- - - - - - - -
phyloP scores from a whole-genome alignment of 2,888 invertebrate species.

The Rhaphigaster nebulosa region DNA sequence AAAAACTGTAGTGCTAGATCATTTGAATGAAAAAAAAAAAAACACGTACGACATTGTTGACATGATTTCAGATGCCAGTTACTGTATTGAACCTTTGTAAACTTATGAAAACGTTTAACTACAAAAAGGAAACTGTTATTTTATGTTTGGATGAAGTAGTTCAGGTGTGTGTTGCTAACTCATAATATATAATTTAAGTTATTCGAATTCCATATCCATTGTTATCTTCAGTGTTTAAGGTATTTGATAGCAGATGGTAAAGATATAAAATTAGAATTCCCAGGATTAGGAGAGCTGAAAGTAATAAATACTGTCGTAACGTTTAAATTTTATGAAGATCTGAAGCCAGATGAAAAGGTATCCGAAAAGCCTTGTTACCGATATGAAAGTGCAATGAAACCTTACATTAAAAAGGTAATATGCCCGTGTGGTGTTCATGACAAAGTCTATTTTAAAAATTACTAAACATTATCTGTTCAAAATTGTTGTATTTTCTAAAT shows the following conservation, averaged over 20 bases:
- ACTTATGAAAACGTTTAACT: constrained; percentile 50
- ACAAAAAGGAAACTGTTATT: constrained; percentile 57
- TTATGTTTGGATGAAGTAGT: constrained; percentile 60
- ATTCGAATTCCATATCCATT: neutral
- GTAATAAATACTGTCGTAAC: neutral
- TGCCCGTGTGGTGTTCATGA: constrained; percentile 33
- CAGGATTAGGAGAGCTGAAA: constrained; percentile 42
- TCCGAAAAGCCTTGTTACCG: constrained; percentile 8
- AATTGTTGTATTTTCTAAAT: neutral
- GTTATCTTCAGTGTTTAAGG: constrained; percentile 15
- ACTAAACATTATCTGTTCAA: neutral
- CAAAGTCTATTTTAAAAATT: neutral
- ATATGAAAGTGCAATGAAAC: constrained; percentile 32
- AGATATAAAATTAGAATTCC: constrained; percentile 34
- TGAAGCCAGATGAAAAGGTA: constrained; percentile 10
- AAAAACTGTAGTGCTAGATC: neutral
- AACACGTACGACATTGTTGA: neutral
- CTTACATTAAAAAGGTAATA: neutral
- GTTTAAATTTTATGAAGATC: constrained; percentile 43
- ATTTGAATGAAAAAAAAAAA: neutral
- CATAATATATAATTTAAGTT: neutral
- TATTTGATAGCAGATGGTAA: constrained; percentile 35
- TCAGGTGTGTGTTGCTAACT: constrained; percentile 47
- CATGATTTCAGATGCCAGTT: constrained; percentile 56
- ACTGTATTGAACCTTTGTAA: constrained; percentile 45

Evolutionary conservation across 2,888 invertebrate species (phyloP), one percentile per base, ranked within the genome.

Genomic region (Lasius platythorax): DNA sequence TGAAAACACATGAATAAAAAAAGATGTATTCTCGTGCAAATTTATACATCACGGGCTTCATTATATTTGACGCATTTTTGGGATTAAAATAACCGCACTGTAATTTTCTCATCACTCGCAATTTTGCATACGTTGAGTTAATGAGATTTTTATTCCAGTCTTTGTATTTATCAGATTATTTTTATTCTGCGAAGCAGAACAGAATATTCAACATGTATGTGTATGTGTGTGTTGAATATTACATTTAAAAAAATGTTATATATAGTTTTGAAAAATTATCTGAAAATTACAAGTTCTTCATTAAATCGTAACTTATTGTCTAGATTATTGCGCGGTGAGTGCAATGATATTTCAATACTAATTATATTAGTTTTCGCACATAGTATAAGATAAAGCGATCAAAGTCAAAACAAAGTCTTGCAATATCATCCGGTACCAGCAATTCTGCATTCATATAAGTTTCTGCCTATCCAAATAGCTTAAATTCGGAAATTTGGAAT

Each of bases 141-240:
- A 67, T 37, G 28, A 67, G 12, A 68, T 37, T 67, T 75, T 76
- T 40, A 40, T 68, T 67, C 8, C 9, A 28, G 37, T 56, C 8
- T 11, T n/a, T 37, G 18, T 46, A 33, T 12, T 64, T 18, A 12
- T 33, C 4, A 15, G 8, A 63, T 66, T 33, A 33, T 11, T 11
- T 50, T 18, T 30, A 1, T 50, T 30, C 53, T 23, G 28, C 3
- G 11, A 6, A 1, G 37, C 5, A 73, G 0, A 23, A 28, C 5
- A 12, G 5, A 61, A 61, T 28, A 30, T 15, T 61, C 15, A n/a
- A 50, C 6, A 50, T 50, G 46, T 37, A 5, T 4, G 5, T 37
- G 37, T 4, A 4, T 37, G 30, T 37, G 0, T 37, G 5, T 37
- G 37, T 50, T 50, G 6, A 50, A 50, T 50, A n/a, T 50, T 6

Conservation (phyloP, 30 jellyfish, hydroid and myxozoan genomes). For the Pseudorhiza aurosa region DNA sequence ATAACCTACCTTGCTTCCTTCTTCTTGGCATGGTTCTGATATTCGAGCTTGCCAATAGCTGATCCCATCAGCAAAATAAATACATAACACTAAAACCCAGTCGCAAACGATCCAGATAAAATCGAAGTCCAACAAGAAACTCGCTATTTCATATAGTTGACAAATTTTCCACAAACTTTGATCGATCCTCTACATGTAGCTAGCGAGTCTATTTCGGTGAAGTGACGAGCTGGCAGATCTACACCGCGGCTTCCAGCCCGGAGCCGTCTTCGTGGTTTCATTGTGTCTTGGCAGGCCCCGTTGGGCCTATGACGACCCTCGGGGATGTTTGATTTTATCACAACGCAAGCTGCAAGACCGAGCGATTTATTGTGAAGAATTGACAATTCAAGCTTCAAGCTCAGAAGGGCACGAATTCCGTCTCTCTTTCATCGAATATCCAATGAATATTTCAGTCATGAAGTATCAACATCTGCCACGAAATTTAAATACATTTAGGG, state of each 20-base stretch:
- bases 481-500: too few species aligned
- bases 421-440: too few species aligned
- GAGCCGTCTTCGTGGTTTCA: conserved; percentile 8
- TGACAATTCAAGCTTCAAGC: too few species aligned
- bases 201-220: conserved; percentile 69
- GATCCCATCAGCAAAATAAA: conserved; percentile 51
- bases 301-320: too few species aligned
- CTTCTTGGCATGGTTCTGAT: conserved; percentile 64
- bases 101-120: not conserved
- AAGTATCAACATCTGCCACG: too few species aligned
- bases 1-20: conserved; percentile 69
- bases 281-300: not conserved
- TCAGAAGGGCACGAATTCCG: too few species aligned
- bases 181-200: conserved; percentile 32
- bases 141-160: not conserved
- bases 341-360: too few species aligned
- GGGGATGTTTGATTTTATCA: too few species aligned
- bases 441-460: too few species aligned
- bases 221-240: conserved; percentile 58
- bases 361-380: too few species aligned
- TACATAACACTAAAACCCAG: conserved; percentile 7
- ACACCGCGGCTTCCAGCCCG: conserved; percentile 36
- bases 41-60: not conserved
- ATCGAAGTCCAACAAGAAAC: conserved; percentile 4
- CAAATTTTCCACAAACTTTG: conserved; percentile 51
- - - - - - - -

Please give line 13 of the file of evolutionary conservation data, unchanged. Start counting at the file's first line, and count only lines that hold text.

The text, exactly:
- ACTAAACATTATCTGTTCAA: neutral